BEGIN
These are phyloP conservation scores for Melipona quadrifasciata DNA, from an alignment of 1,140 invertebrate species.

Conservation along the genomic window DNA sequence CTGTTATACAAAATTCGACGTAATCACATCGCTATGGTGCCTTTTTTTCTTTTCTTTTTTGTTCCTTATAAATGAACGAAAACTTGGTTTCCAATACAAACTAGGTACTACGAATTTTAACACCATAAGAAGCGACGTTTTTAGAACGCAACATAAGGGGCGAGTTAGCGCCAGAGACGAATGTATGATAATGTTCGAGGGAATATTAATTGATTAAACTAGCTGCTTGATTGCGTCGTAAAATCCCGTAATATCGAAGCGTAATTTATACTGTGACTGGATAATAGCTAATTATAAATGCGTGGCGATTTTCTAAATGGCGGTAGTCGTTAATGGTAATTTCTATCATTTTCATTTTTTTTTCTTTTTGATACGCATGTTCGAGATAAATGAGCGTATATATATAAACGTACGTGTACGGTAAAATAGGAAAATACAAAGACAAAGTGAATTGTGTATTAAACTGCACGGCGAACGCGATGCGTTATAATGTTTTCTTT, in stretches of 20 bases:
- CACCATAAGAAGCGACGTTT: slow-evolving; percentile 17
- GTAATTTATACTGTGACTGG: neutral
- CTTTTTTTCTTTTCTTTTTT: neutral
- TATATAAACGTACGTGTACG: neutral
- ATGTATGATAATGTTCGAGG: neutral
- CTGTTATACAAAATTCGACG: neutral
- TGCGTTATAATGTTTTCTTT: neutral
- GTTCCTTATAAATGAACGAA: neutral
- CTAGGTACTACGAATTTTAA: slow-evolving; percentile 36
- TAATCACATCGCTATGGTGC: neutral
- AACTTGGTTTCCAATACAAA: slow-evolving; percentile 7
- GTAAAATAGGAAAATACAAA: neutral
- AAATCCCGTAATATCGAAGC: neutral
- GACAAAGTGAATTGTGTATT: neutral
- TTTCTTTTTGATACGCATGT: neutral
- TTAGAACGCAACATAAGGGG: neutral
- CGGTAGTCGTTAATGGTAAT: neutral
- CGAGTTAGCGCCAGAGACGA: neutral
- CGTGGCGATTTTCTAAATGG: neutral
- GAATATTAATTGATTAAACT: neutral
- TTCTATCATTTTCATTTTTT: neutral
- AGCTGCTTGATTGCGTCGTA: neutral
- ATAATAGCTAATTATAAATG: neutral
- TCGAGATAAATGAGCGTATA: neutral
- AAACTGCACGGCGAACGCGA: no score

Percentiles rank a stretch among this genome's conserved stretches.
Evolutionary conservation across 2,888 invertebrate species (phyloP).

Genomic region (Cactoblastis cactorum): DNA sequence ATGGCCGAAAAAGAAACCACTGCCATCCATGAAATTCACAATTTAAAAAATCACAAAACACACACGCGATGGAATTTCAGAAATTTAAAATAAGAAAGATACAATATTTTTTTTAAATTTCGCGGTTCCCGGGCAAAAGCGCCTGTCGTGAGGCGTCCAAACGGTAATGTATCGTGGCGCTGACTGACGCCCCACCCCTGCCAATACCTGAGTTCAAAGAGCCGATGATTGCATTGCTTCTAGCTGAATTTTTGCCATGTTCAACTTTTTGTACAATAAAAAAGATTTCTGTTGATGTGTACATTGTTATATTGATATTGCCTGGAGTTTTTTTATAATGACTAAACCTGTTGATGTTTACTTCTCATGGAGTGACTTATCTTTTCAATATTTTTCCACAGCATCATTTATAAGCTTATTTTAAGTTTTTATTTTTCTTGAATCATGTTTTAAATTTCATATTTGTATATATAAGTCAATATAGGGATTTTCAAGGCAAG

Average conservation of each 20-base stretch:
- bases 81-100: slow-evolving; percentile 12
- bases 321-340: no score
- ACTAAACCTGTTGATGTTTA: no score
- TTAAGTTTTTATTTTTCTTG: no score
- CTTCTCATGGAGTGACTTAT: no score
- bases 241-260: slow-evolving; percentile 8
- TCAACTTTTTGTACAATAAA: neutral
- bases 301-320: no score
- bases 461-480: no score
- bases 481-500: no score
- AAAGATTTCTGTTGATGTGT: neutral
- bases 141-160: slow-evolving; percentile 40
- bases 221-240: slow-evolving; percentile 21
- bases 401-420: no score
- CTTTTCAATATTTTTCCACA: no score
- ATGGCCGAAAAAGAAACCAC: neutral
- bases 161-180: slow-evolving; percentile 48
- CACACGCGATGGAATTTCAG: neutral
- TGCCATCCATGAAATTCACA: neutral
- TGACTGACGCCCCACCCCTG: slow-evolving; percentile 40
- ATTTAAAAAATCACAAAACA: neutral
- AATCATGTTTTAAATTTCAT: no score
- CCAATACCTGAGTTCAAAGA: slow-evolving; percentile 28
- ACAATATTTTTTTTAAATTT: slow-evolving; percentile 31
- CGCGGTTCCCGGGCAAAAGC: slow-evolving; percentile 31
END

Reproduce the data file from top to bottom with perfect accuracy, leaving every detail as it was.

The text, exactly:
These are phyloP conservation scores for Melipona quadrifasciata DNA, from an alignment of 1,140 invertebrate species.

Conservation along the genomic window DNA sequence CTGTTATACAAAATTCGACGTAATCACATCGCTATGGTGCCTTTTTTTCTTTTCTTTTTTGTTCCTTATAAATGAACGAAAACTTGGTTTCCAATACAAACTAGGTACTACGAATTTTAACACCATAAGAAGCGACGTTTTTAGAACGCAACATAAGGGGCGAGTTAGCGCCAGAGACGAATGTATGATAATGTTCGAGGGAATATTAATTGATTAAACTAGCTGCTTGATTGCGTCGTAAAATCCCGTAATATCGAAGCGTAATTTATACTGTGACTGGATAATAGCTAATTATAAATGCGTGGCGATTTTCTAAATGGCGGTAGTCGTTAATGGTAATTTCTATCATTTTCATTTTTTTTTCTTTTTGATACGCATGTTCGAGATAAATGAGCGTATATATATAAACGTACGTGTACGGTAAAATAGGAAAATACAAAGACAAAGTGAATTGTGTATTAAACTGCACGGCGAACGCGATGCGTTATAATGTTTTCTTT, in stretches of 20 bases:
- CACCATAAGAAGCGACGTTT: slow-evolving; percentile 17
- GTAATTTATACTGTGACTGG: neutral
- CTTTTTTTCTTTTCTTTTTT: neutral
- TATATAAACGTACGTGTACG: neutral
- ATGTATGATAATGTTCGAGG: neutral
- CTGTTATACAAAATTCGACG: neutral
- TGCGTTATAATGTTTTCTTT: neutral
- GTTCCTTATAAATGAACGAA: neutral
- CTAGGTACTACGAATTTTAA: slow-evolving; percentile 36
- TAATCACATCGCTATGGTGC: neutral
- AACTTGGTTTCCAATACAAA: slow-evolving; percentile 7
- GTAAAATAGGAAAATACAAA: neutral
- AAATCCCGTAATATCGAAGC: neutral
- GACAAAGTGAATTGTGTATT: neutral
- TTTCTTTTTGATACGCATGT: neutral
- TTAGAACGCAACATAAGGGG: neutral
- CGGTAGTCGTTAATGGTAAT: neutral
- CGAGTTAGCGCCAGAGACGA: neutral
- CGTGGCGATTTTCTAAATGG: neutral
- GAATATTAATTGATTAAACT: neutral
- TTCTATCATTTTCATTTTTT: neutral
- AGCTGCTTGATTGCGTCGTA: neutral
- ATAATAGCTAATTATAAATG: neutral
- TCGAGATAAATGAGCGTATA: neutral
- AAACTGCACGGCGAACGCGA: no score

Percentiles rank a stretch among this genome's conserved stretches.
Evolutionary conservation across 2,888 invertebrate species (phyloP).

Genomic region (Cactoblastis cactorum): DNA sequence ATGGCCGAAAAAGAAACCACTGCCATCCATGAAATTCACAATTTAAAAAATCACAAAACACACACGCGATGGAATTTCAGAAATTTAAAATAAGAAAGATACAATATTTTTTTTAAATTTCGCGGTTCCCGGGCAAAAGCGCCTGTCGTGAGGCGTCCAAACGGTAATGTATCGTGGCGCTGACTGACGCCCCACCCCTGCCAATACCTGAGTTCAAAGAGCCGATGATTGCATTGCTTCTAGCTGAATTTTTGCCATGTTCAACTTTTTGTACAATAAAAAAGATTTCTGTTGATGTGTACATTGTTATATTGATATTGCCTGGAGTTTTTTTATAATGACTAAACCTGTTGATGTTTACTTCTCATGGAGTGACTTATCTTTTCAATATTTTTCCACAGCATCATTTATAAGCTTATTTTAAGTTTTTATTTTTCTTGAATCATGTTTTAAATTTCATATTTGTATATATAAGTCAATATAGGGATTTTCAAGGCAAG

Average conservation of each 20-base stretch:
- bases 81-100: slow-evolving; percentile 12
- bases 321-340: no score
- ACTAAACCTGTTGATGTTTA: no score
- TTAAGTTTTTATTTTTCTTG: no score
- CTTCTCATGGAGTGACTTAT: no score
- bases 241-260: slow-evolving; percentile 8
- TCAACTTTTTGTACAATAAA: neutral
- bases 301-320: no score
- bases 461-480: no score
- bases 481-500: no score
- AAAGATTTCTGTTGATGTGT: neutral
- bases 141-160: slow-evolving; percentile 40
- bases 221-240: slow-evolving; percentile 21
- bases 401-420: no score
- CTTTTCAATATTTTTCCACA: no score
- ATGGCCGAAAAAGAAACCAC: neutral
- bases 161-180: slow-evolving; percentile 48
- CACACGCGATGGAATTTCAG: neutral
- TGCCATCCATGAAATTCACA: neutral
- TGACTGACGCCCCACCCCTG: slow-evolving; percentile 40
- ATTTAAAAAATCACAAAACA: neutral
- AATCATGTTTTAAATTTCAT: no score
- CCAATACCTGAGTTCAAAGA: slow-evolving; percentile 28
- ACAATATTTTTTTTAAATTT: slow-evolving; percentile 31
- CGCGGTTCCCGGGCAAAAGC: slow-evolving; percentile 31